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-   -   Yet another UAV accident (http://www.dvinfo.net/forum/flying-cameras/529634-yet-another-uav-accident.html)

Jim Andrada September 4th, 2015 08:35 PM

Yet another UAV accident
 
Drone slams into seating area at U.S. Open - CNN.com

Mark Williams September 4th, 2015 09:12 PM

Re: Yet another UAV accident
 
This is not an accident. It is a criminal act.

Jim Andrada September 5th, 2015 02:51 PM

Re: Yet another UAV accident
 
Meant to say "Incident"

Brian Drysdale October 28th, 2015 08:20 AM

Re: Yet another UAV accident
 
Power down as well.

Drone crash causes Hollywood electricity blackout - BBC News

Colin McDonald November 26th, 2015 11:44 AM

Re: Yet another UAV accident
 
Particularly nasty accident reported on BBC News; Toddler's eyeball sliced in half by drone propeller - BBC News

Quote:

An 18-month-old boy has lost an eye after being hit by a drone flown by a family friend.

Oscar Webb's eye was sliced in half by a propeller after the operator, Simon Evans, lost control of the drone.

The toddler, from Stourport-on-Severn, Worcestershire, will need several operations before he can have a prosthetic eye fitted.

It was the first drone injury Oscar's surgeon had seen, but she said it was "inevitable" there would be many more.

Mr Evans said: "It was up for about 60 seconds. As I brought it back down to land it just clipped the tree and span round.

"The next thing I know I've just heard my friend shriek and say 'Oh God no' and I turned around and just saw blood and his baby on the floor crying.

Oscar's mother, Amy Roberts, said she was in the ambulance taking Oscar to hospital in Birmingham when he opened his eye.

"What I saw, I can still see it now, and what I saw or what I thought I saw was the bottom half of his eye and it's the worst thing I've ever seen.

"I just hoped and prayed all the way there that what I saw wasn't true and wasn't real."

Before Oscar's accident seven weeks ago his family were unaware of the potential safety issues surrounding drones.

Faye Mellington, consultant in oculoplastics and orbital surgery at Sandwell and West Birmingham Hospitals NHS Trust, said she and her team "knew straight away the outlook for Oscar's vision long term was extremely poor".

The little boy can still see out of his uninjured eye.
Guidance for safe drone flying

Before each flight, check drone for damage and make sure all components are working in accordance with the user manual
The drone must be within the operator's sight at all times
The operator is responsible for avoiding collisions with other people or objects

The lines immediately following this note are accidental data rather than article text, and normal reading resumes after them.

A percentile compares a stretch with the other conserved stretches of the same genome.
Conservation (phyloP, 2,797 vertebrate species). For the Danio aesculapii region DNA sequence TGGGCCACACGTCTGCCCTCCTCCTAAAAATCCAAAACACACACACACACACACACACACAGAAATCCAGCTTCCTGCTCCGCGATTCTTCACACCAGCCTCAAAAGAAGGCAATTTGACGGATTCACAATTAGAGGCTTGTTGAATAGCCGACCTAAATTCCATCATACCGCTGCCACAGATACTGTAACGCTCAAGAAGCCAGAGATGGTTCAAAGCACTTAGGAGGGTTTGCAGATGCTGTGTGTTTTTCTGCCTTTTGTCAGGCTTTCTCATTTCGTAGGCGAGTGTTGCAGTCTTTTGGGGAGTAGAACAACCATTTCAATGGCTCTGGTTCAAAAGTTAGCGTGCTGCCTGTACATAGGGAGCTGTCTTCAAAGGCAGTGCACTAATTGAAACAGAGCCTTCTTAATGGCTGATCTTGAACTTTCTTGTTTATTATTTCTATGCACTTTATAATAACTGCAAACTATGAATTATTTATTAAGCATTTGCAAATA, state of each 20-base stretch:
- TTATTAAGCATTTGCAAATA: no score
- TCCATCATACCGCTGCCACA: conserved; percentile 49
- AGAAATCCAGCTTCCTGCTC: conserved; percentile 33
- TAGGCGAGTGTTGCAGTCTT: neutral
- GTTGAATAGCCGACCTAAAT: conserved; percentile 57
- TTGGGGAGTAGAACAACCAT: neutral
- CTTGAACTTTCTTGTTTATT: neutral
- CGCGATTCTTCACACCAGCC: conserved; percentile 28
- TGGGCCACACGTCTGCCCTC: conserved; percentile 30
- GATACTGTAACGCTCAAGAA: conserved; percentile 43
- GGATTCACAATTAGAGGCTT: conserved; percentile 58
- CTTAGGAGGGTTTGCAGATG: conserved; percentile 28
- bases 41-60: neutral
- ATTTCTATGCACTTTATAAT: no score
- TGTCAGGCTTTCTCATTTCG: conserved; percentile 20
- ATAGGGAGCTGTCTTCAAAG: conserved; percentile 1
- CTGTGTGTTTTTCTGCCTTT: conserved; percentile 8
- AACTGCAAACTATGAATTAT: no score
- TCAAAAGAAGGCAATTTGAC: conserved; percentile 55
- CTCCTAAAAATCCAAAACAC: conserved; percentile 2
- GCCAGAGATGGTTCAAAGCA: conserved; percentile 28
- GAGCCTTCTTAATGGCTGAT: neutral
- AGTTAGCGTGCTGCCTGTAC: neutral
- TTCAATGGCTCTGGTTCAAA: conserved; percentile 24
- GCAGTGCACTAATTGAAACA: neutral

The drone must not be flown in any way which could endanger people or property
It is illegal to fly drones over congested areas such as streets, towns or cities
Stay well clear of airports and airfields
Do not fly drones within 50m of a person, vehicle, building or structure, or overhead groups of people at any height

Source: Civil Aviation Authority

Andy Wilkinson November 26th, 2015 02:01 PM

Re: Yet another UAV accident
 
This I think will be the pivotal moment here in the UK, regarding drones, that we all knew was coming...poor lad.

Karl Walter Keirstead November 26th, 2015 10:41 PM

Re: Yet another UAV accident
 
I hope the operator took out insurance before flying the UAV

David Heath November 27th, 2015 05:32 PM

Re: Yet another UAV accident
 
Quote:

Originally Posted by Karl Walter Keirstead (Post 1903753)
I hope the operator took out insurance before flying the UAV

That story has come out of a film report on the BBC "Watchdog" programme, which at the moment is still able to be seen online. (Maybe not outside the UK?)

It seems that the operator was a family friend who also got interviewed for the programme, and what he was flying was a fairly small drone and not for any commercial reward.

The programme had done a previous item about drone accidents, and I gather that this incident was then reported to them by the parents - the general tone being that even the small drones shouldn't be looked on as toys, and can cause very serious injury - as this family found out. Apparently the programme received quite a lot of other stories after the first item, and have passed them all on to the authorities.

Brian Drysdale December 23rd, 2015 03:30 AM

Re: Yet another UAV accident
 
Certainty a near miss at the World Cup slalom..

Skier Marcel Hirscher almost hit by camera drone in World Cup slalom - BBC Sport